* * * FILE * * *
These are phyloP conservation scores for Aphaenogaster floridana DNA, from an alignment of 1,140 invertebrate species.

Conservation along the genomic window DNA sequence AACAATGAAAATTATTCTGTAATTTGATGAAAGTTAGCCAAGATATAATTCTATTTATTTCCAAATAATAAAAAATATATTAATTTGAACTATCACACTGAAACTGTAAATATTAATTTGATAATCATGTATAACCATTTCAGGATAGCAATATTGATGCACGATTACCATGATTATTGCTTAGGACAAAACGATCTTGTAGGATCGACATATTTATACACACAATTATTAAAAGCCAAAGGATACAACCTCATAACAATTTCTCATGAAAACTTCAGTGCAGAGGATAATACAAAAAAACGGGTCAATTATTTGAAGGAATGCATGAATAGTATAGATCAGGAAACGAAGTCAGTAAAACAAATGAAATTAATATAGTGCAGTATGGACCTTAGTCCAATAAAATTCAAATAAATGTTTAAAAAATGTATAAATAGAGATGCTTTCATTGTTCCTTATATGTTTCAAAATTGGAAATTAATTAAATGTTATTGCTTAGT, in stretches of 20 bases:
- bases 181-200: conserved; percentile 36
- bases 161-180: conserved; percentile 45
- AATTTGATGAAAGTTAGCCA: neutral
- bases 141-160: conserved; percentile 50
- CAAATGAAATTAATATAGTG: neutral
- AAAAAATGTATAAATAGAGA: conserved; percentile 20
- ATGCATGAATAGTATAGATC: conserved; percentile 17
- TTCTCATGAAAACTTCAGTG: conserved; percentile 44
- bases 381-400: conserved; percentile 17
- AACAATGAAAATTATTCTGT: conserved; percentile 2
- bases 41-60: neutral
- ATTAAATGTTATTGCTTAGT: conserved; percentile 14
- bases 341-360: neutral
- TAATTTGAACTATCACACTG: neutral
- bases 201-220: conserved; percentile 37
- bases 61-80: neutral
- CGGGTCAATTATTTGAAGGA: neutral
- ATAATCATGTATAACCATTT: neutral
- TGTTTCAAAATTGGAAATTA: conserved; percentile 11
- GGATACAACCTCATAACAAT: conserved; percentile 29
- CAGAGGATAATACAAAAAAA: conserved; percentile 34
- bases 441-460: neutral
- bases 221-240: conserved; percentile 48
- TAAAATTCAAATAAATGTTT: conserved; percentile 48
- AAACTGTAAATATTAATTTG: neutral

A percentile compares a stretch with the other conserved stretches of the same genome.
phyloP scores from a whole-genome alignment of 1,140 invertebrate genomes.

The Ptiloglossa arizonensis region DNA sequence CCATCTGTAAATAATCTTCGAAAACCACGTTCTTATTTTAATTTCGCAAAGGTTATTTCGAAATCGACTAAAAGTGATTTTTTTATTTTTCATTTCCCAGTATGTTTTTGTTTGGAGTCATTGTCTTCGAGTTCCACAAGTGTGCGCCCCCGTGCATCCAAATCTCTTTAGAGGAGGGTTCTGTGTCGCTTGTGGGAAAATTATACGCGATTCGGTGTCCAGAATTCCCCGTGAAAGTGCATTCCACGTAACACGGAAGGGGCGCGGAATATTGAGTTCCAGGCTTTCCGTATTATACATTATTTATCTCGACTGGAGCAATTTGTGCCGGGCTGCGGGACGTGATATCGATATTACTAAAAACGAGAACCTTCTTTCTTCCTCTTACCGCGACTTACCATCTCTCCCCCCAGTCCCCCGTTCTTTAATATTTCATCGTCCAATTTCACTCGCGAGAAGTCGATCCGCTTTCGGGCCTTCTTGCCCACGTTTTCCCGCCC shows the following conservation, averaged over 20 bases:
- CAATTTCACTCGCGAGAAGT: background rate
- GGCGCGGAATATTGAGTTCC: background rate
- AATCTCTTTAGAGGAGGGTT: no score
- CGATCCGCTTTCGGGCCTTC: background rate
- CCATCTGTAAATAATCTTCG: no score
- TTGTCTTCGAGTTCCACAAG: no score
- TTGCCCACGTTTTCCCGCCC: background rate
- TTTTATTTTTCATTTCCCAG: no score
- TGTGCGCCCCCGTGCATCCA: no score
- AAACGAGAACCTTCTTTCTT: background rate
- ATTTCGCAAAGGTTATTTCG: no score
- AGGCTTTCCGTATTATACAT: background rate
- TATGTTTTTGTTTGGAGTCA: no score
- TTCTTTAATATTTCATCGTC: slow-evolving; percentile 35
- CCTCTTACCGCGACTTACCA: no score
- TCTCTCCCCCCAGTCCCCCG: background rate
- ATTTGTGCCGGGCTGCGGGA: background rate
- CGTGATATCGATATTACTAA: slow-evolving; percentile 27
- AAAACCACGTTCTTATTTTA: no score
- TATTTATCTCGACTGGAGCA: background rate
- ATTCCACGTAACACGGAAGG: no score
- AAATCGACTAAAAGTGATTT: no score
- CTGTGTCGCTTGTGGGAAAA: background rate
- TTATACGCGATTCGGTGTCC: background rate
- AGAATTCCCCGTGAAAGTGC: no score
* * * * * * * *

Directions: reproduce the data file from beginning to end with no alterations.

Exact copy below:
These are phyloP conservation scores for Aphaenogaster floridana DNA, from an alignment of 1,140 invertebrate species.

Conservation along the genomic window DNA sequence AACAATGAAAATTATTCTGTAATTTGATGAAAGTTAGCCAAGATATAATTCTATTTATTTCCAAATAATAAAAAATATATTAATTTGAACTATCACACTGAAACTGTAAATATTAATTTGATAATCATGTATAACCATTTCAGGATAGCAATATTGATGCACGATTACCATGATTATTGCTTAGGACAAAACGATCTTGTAGGATCGACATATTTATACACACAATTATTAAAAGCCAAAGGATACAACCTCATAACAATTTCTCATGAAAACTTCAGTGCAGAGGATAATACAAAAAAACGGGTCAATTATTTGAAGGAATGCATGAATAGTATAGATCAGGAAACGAAGTCAGTAAAACAAATGAAATTAATATAGTGCAGTATGGACCTTAGTCCAATAAAATTCAAATAAATGTTTAAAAAATGTATAAATAGAGATGCTTTCATTGTTCCTTATATGTTTCAAAATTGGAAATTAATTAAATGTTATTGCTTAGT, in stretches of 20 bases:
- bases 181-200: conserved; percentile 36
- bases 161-180: conserved; percentile 45
- AATTTGATGAAAGTTAGCCA: neutral
- bases 141-160: conserved; percentile 50
- CAAATGAAATTAATATAGTG: neutral
- AAAAAATGTATAAATAGAGA: conserved; percentile 20
- ATGCATGAATAGTATAGATC: conserved; percentile 17
- TTCTCATGAAAACTTCAGTG: conserved; percentile 44
- bases 381-400: conserved; percentile 17
- AACAATGAAAATTATTCTGT: conserved; percentile 2
- bases 41-60: neutral
- ATTAAATGTTATTGCTTAGT: conserved; percentile 14
- bases 341-360: neutral
- TAATTTGAACTATCACACTG: neutral
- bases 201-220: conserved; percentile 37
- bases 61-80: neutral
- CGGGTCAATTATTTGAAGGA: neutral
- ATAATCATGTATAACCATTT: neutral
- TGTTTCAAAATTGGAAATTA: conserved; percentile 11
- GGATACAACCTCATAACAAT: conserved; percentile 29
- CAGAGGATAATACAAAAAAA: conserved; percentile 34
- bases 441-460: neutral
- bases 221-240: conserved; percentile 48
- TAAAATTCAAATAAATGTTT: conserved; percentile 48
- AAACTGTAAATATTAATTTG: neutral

A percentile compares a stretch with the other conserved stretches of the same genome.
phyloP scores from a whole-genome alignment of 1,140 invertebrate genomes.

The Ptiloglossa arizonensis region DNA sequence CCATCTGTAAATAATCTTCGAAAACCACGTTCTTATTTTAATTTCGCAAAGGTTATTTCGAAATCGACTAAAAGTGATTTTTTTATTTTTCATTTCCCAGTATGTTTTTGTTTGGAGTCATTGTCTTCGAGTTCCACAAGTGTGCGCCCCCGTGCATCCAAATCTCTTTAGAGGAGGGTTCTGTGTCGCTTGTGGGAAAATTATACGCGATTCGGTGTCCAGAATTCCCCGTGAAAGTGCATTCCACGTAACACGGAAGGGGCGCGGAATATTGAGTTCCAGGCTTTCCGTATTATACATTATTTATCTCGACTGGAGCAATTTGTGCCGGGCTGCGGGACGTGATATCGATATTACTAAAAACGAGAACCTTCTTTCTTCCTCTTACCGCGACTTACCATCTCTCCCCCCAGTCCCCCGTTCTTTAATATTTCATCGTCCAATTTCACTCGCGAGAAGTCGATCCGCTTTCGGGCCTTCTTGCCCACGTTTTCCCGCCC shows the following conservation, averaged over 20 bases:
- CAATTTCACTCGCGAGAAGT: background rate
- GGCGCGGAATATTGAGTTCC: background rate
- AATCTCTTTAGAGGAGGGTT: no score
- CGATCCGCTTTCGGGCCTTC: background rate
- CCATCTGTAAATAATCTTCG: no score
- TTGTCTTCGAGTTCCACAAG: no score
- TTGCCCACGTTTTCCCGCCC: background rate
- TTTTATTTTTCATTTCCCAG: no score
- TGTGCGCCCCCGTGCATCCA: no score
- AAACGAGAACCTTCTTTCTT: background rate
- ATTTCGCAAAGGTTATTTCG: no score
- AGGCTTTCCGTATTATACAT: background rate
- TATGTTTTTGTTTGGAGTCA: no score
- TTCTTTAATATTTCATCGTC: slow-evolving; percentile 35
- CCTCTTACCGCGACTTACCA: no score
- TCTCTCCCCCCAGTCCCCCG: background rate
- ATTTGTGCCGGGCTGCGGGA: background rate
- CGTGATATCGATATTACTAA: slow-evolving; percentile 27
- AAAACCACGTTCTTATTTTA: no score
- TATTTATCTCGACTGGAGCA: background rate
- ATTCCACGTAACACGGAAGG: no score
- AAATCGACTAAAAGTGATTT: no score
- CTGTGTCGCTTGTGGGAAAA: background rate
- TTATACGCGATTCGGTGTCC: background rate
- AGAATTCCCCGTGAAAGTGC: no score